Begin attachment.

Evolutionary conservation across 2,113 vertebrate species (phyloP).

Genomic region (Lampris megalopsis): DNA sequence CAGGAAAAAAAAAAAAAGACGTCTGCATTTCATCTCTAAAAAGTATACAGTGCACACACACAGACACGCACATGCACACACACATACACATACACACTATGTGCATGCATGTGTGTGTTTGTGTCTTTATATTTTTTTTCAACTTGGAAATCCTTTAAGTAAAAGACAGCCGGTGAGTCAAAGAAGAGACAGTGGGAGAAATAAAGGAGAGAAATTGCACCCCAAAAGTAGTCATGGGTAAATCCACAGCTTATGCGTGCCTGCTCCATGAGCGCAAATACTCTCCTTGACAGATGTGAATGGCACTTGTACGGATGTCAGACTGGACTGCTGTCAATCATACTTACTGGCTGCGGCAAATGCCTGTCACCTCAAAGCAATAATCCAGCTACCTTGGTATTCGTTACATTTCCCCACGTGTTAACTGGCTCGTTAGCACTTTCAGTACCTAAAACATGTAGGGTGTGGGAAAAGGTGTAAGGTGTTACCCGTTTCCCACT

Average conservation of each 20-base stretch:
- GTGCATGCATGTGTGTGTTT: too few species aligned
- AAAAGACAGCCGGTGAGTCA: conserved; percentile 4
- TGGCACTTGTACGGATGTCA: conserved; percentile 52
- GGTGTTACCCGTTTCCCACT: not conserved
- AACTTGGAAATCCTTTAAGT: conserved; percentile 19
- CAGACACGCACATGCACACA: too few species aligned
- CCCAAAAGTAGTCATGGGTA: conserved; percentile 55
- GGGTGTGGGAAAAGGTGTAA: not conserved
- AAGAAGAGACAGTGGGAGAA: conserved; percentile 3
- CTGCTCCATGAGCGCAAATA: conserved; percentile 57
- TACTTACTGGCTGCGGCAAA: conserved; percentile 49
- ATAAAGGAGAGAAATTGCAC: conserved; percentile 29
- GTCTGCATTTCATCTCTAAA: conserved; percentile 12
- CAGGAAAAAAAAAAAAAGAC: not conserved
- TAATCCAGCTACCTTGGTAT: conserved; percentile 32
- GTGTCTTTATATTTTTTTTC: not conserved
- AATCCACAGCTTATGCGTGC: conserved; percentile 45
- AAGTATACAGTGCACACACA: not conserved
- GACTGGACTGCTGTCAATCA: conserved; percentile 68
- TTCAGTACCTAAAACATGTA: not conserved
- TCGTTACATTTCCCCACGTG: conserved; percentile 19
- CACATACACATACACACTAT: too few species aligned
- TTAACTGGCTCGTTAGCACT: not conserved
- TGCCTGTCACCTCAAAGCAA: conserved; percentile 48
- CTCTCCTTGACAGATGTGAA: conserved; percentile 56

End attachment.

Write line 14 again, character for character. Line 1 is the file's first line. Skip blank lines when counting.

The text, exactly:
- TACTTACTGGCTGCGGCAAA: conserved; percentile 49